Commission recommends new names for Georgia forts Gordon and Benning

A commission has recommended renaming Fort Gordon for former President and World War II military commander Dwight Eisenhower.

ATLANTA – A commission created to rename military bases currently named for historical figures with ties to the Confederacy is recommending renaming Fort Gordon near Augusta for former President and World War II military leader Dwight Eisenhower.

The Naming Commission also suggested renaming Fort Benning near Columbus for Lt. Gen. Hal Moore and his wife Julia. Moore’s 32 years of service in the Army from 1945 until 1977 included commanding combat troops in Vietnam.

Forts Gordon and Benning are among seven Army bases the commission chose for renaming.

“Our goal was to inspire today’s soldiers and the local communities with names and values that have meaning,”  retired Navy Admiral Michelle Howard, the chair of the Naming Commission, said Wednesday. “We wanted names and values that underpin the core responsibility of the military, to defend the Constitution of the United States.”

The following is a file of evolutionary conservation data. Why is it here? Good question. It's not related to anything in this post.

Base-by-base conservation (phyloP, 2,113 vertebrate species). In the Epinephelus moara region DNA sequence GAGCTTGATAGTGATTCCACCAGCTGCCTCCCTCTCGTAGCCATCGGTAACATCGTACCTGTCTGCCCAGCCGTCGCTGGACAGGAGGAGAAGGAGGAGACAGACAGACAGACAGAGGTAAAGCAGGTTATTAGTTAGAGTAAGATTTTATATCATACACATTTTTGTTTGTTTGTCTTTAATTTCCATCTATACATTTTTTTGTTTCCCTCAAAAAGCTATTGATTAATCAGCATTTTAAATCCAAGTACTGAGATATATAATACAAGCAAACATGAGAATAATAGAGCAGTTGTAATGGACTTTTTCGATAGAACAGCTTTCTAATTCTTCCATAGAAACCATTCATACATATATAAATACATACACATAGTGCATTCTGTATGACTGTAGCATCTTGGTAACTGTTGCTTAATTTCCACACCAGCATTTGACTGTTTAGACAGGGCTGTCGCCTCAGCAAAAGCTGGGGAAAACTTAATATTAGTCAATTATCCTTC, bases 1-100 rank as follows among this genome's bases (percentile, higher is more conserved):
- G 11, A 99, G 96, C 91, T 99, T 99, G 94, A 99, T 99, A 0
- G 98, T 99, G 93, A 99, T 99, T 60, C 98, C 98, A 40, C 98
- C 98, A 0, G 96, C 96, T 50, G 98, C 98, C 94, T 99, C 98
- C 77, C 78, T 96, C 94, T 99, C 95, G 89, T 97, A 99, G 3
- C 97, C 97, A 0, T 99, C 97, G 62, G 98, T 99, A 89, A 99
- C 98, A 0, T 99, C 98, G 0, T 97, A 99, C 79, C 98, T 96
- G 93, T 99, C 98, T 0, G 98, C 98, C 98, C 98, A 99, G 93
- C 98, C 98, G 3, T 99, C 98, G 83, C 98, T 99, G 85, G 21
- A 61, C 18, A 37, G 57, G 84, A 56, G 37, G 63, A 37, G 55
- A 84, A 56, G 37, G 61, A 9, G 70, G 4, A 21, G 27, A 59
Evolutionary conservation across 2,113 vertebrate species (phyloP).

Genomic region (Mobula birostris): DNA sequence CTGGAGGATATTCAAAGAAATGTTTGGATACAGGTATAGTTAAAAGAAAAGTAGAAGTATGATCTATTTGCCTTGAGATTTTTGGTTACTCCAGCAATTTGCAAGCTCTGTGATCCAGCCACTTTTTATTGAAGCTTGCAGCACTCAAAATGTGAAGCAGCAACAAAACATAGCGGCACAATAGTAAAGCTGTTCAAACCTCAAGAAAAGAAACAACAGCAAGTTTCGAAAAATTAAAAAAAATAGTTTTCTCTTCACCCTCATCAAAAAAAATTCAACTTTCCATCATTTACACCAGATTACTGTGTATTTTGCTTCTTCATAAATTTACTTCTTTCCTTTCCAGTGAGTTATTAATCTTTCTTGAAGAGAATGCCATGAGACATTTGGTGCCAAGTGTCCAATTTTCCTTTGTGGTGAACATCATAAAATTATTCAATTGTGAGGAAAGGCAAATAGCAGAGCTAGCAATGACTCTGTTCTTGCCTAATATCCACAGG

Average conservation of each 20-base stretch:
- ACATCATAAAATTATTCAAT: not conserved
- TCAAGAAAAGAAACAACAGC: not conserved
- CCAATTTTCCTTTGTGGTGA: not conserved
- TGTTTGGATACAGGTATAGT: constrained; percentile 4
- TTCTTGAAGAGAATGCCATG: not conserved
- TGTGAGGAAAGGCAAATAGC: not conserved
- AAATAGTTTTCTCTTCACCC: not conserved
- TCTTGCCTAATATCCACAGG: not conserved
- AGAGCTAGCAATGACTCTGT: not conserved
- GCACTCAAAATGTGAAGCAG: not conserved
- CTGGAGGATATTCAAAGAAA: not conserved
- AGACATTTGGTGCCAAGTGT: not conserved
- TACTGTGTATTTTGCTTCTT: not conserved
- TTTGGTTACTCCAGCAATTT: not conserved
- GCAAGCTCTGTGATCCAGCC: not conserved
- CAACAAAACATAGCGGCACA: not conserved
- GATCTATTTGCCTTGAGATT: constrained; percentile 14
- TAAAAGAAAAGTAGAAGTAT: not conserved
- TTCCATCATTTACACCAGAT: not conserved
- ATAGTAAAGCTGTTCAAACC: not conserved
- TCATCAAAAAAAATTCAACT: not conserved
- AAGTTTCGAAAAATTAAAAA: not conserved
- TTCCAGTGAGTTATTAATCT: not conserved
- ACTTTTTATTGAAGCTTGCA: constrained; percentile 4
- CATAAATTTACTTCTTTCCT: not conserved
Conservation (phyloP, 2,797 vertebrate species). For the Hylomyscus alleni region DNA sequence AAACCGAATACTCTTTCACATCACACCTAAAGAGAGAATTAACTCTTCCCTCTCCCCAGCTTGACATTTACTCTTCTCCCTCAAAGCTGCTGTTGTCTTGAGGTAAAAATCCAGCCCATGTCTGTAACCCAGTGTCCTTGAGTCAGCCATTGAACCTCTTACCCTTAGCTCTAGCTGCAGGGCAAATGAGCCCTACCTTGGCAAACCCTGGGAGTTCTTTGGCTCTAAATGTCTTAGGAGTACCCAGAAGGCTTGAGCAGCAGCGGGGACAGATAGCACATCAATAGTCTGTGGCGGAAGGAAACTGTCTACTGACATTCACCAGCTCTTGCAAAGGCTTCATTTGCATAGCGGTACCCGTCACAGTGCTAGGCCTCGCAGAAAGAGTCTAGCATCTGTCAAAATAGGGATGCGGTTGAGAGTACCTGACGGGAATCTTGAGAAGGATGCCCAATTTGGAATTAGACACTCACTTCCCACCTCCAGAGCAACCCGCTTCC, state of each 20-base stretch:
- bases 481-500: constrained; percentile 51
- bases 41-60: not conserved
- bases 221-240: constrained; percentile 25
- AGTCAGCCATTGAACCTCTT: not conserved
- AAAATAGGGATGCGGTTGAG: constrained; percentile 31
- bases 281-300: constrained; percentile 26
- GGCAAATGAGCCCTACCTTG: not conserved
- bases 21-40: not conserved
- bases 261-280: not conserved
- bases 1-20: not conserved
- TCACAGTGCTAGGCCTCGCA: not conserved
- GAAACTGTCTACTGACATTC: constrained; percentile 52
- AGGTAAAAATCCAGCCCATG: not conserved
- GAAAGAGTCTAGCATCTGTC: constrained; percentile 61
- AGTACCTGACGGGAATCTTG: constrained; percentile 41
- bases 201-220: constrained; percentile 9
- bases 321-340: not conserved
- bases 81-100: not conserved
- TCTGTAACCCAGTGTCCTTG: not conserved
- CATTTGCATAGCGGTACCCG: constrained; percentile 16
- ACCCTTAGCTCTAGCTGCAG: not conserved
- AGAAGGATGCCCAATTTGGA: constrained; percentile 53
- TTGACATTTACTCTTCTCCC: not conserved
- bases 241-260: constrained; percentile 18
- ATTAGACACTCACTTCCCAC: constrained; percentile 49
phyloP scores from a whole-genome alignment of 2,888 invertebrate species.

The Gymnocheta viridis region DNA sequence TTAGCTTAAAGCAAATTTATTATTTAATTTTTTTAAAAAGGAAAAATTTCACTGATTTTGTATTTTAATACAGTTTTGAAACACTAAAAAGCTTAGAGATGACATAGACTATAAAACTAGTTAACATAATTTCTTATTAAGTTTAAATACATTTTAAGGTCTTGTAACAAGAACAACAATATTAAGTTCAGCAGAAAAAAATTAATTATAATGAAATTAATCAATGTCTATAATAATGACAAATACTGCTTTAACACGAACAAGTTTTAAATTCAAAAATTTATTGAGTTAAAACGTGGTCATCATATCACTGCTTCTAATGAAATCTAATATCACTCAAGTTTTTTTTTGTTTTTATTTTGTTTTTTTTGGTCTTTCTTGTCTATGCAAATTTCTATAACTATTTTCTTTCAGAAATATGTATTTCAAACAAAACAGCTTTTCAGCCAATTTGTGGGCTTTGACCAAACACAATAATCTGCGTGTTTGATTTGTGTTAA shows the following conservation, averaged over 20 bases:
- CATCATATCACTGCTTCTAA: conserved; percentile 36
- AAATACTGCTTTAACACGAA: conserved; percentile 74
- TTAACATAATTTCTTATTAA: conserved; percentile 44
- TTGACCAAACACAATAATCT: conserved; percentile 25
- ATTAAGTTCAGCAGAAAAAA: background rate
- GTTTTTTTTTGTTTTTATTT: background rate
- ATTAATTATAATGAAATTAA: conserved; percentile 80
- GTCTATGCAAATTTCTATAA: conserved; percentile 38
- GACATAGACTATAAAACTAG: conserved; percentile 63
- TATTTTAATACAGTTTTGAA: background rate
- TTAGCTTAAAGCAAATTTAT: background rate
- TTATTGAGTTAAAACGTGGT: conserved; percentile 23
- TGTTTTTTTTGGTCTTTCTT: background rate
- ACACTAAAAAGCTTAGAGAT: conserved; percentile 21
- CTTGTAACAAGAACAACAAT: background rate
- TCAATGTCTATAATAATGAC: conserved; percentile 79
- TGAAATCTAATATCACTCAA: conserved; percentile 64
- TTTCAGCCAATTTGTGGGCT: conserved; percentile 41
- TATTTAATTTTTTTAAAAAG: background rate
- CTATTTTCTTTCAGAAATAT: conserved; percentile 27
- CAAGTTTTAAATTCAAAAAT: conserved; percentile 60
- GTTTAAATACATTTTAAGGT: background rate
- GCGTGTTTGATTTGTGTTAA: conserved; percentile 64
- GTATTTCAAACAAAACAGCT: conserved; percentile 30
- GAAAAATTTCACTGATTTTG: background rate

The commission visited the seven bases last year for listening sessions with military commanders and community leaders and to gain feedback including preferences for new names.

During the listening sessions and a public comment period, the panel received more than 34,000 submissions for renaming, including 3,670 unique names.

The push to rename military bases honoring Confederate military and political leaders has been part of an effort that has included removing statues from public places in cities across the South.